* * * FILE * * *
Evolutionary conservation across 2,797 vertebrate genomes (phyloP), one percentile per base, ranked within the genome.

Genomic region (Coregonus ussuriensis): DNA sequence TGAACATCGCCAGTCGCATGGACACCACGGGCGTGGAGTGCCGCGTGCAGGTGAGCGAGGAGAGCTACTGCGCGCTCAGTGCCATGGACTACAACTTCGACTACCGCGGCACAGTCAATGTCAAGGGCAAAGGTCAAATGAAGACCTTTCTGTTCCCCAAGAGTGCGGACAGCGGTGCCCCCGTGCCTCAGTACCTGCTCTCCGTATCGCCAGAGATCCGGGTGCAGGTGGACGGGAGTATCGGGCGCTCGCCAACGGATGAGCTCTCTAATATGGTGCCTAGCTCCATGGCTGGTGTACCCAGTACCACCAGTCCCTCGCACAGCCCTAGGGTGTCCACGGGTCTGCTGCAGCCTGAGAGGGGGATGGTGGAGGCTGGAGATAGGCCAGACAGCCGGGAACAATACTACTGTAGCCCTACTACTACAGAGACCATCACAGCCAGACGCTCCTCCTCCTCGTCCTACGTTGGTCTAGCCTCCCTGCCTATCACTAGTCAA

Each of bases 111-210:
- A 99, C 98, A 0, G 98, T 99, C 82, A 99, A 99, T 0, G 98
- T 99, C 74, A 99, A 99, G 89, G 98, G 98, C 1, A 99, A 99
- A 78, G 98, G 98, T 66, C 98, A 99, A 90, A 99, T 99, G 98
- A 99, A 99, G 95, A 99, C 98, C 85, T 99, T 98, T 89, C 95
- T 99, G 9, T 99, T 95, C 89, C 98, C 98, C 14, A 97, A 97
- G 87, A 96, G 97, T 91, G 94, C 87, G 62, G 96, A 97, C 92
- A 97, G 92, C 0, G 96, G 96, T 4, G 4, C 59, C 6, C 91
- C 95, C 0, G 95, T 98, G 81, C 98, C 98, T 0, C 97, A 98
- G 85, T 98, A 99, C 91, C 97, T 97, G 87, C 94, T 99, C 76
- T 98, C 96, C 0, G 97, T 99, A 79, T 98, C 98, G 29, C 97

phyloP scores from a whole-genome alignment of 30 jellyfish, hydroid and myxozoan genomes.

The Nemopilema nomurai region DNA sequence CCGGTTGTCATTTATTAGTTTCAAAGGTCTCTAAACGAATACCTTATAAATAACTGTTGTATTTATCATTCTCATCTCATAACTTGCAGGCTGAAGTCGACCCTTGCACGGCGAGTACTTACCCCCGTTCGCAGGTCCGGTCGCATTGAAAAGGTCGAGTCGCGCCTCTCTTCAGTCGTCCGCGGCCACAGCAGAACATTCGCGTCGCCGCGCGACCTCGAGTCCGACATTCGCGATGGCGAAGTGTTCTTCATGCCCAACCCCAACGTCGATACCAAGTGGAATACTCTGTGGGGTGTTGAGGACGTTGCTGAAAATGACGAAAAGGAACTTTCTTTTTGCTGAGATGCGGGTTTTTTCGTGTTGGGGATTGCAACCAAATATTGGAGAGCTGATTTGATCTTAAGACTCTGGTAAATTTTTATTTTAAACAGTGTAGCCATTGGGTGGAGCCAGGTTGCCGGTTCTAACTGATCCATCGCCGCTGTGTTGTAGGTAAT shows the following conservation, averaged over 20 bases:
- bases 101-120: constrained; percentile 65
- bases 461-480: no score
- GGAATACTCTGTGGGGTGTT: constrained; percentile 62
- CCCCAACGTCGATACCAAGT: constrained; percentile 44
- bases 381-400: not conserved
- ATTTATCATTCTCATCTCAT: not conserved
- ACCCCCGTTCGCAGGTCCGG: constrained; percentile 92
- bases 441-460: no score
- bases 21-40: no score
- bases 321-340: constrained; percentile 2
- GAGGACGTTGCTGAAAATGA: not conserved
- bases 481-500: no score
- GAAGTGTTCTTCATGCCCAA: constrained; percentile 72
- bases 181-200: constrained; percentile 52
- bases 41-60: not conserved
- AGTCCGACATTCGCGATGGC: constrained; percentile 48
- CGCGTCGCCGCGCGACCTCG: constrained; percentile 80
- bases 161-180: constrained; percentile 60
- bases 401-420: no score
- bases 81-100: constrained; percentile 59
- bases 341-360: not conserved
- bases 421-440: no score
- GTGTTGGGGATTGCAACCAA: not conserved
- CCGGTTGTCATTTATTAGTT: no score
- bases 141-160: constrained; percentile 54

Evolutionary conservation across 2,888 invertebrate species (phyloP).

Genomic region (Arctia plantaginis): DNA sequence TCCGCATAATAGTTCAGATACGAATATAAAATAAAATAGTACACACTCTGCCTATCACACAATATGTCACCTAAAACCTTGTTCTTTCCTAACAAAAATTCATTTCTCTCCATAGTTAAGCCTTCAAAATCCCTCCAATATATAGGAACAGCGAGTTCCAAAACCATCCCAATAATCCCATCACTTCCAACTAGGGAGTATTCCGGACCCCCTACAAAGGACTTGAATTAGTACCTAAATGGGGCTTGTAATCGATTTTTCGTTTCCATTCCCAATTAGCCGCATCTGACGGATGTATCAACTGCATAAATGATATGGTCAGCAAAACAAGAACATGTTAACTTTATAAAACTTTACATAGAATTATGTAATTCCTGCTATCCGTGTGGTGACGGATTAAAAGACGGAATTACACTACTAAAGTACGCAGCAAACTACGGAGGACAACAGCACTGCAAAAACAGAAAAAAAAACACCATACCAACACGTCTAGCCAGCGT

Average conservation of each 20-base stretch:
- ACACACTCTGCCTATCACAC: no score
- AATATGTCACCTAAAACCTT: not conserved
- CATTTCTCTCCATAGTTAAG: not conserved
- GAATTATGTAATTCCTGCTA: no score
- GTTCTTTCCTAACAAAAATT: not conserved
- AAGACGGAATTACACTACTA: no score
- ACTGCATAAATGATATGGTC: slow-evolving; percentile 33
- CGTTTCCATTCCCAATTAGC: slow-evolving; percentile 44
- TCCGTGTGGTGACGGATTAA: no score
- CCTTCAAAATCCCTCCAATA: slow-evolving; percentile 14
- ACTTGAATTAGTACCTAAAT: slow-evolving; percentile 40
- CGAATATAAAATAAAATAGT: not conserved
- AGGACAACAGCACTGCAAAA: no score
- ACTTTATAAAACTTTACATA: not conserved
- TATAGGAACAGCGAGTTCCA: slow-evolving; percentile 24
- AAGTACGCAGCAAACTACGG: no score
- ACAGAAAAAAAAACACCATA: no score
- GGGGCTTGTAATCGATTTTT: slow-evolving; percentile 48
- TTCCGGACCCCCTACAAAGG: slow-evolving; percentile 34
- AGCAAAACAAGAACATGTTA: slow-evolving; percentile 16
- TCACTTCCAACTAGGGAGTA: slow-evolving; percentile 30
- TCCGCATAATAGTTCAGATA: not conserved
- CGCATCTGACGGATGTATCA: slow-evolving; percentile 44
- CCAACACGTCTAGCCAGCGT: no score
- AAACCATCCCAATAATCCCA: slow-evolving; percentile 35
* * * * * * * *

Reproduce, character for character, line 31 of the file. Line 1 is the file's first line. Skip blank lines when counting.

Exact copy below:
- AGTCCGACATTCGCGATGGC: constrained; percentile 48